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Bell Getting Out Of 206 Business?!

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My understanding of the Hughes 500 which I was told at the factory on course 1970 was that it was the only helicopter built to crash. One of the requirements that the army had for the LOH program (Light Observation Helicopter) was that the crew be afforded the best designed airframe to survive a mishap. My personal preference when crashing is to be in a H500. If you ever want to roll down the side of a mountain do it in a 500. The fuselage is egg shaped to roll better and the pax and crew are sitting forward of two overhead bulkheads. One roll and the blades are gone from the xmsn. The sports helicopter at the time, did over 7K in all models and loved them.


One time in Ethiopia1976, in the Ogaden Desert, I had just dropped of a crew and as heading back to Gode when I blew my cooler belt. I landed with temps getting high, shut down and said WTF. The closest helicopter to me was back in Addis Abba and I was 25-30 miles from Gode with no way to contact anybody. So, I took the rear insulation of and was going to put a new belt on. The only problem was that the input drive shaft had to come off (eng. to xmsn). Took the rear coupling of first and then proceeded to the one on the main xmsn, there is a set of splines coming of the xmsn which the coupling fits onto. Once the coupling was removed low and behold the gd splines were almost worn off. So, doing a Risk Assessment I proceeded to put the forward coupling back on (this is the one the belt is attached to) took to large split pins and drove them in at 180 degrees apart into the remaining grooves of the splines, put everything back together, gave it the engineer blessing and told it that it would only be required to stay together for twenty minutes. Put my pilot hat back on, fired the sucker of and proceeded to home base. Everything stayed together. Ordered a new xmsn from Addis and was back in service in two days. It takes about two hours to change a xmsn, one guy.


How many machines can you do that with.


Cheers, Don


PS: xmsn=transmission


Input shaft to xmsn turns at 20,000 rpm if I remember correctly.


back then you could get away with that...today you'd be in alot of trouble...moreso if an accident resulted....you got lucky.

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Mark_ .........we all gotta be someplace doing something. Sometimes we make bad choices and end up in the wrong places at the wrong time. That was Vietnam for me and as far as everything else, there's lots who lived the same experiences and at least half this board could fly my a*s off......then and now.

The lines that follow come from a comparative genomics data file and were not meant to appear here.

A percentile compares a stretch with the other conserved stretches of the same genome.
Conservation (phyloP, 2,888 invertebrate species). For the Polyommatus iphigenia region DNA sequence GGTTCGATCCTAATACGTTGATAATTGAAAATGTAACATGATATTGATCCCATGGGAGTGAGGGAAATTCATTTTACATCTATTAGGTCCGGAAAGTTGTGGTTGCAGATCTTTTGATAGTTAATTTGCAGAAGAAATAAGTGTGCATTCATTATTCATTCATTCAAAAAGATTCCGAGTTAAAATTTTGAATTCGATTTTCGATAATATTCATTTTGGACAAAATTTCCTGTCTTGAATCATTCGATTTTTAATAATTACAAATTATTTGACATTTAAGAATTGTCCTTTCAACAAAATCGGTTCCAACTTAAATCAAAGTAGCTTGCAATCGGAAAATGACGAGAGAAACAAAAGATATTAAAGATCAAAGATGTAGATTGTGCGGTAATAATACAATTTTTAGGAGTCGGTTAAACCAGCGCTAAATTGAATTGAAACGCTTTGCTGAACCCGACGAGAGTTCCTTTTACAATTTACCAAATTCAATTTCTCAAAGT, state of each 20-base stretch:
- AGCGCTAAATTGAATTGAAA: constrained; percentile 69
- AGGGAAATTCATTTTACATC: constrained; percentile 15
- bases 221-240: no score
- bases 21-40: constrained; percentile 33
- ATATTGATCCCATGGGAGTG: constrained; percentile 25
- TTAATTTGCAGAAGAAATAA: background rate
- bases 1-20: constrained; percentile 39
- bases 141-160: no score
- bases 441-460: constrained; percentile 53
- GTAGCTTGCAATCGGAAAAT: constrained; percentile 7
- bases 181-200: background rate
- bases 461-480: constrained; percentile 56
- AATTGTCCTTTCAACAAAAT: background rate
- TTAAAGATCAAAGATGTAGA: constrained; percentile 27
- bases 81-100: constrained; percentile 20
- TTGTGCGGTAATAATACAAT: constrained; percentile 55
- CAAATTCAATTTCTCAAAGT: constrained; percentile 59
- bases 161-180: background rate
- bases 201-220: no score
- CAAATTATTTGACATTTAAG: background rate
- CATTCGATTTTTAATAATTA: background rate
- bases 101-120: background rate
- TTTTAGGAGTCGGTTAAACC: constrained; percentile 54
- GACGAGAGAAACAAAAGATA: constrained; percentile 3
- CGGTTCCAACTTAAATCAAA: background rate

As far as Blackmac is concerned, he's older than me and was in the RCN somewhere between three-masted Brigantines and the HMCS Bonaventure. I was still in High School when he was flying around Halifax Harbour. So if you want OLD stories of yore concerning aviation, you just ask him because if memory serves me correctly, I was still a virgin when he was already in the RCN :lol::lol:

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Freefall --------- like I said before, the Cayuses arrived at the tail-end of my second tour (13 months), so I can't speak in great detail about them painted in cammoflage....and I never heard or saw that while in the Army. I heard about that after I got back home and started flying again, but then again, many of the 'stories' I heard about what happened in 'Nam were truly 'marvellous'........to listen to :lol: . All I remember about their M/R blades was that it was the FIRST time that I had ever seen anyone detach a M/R blade from any helicopter and walk away with it like he had his noon lunch under his arm. I looked twice at that one I can tell you......and so did my maintence Crew Chief. What he said is not allowed to be seen here, but it would have curled your grandmother's wallpaper :lol: . You'll have to wait perhaps for Blackmac's answer to that question, but in the meantime, I have to say "I don't think that dog would hunt".

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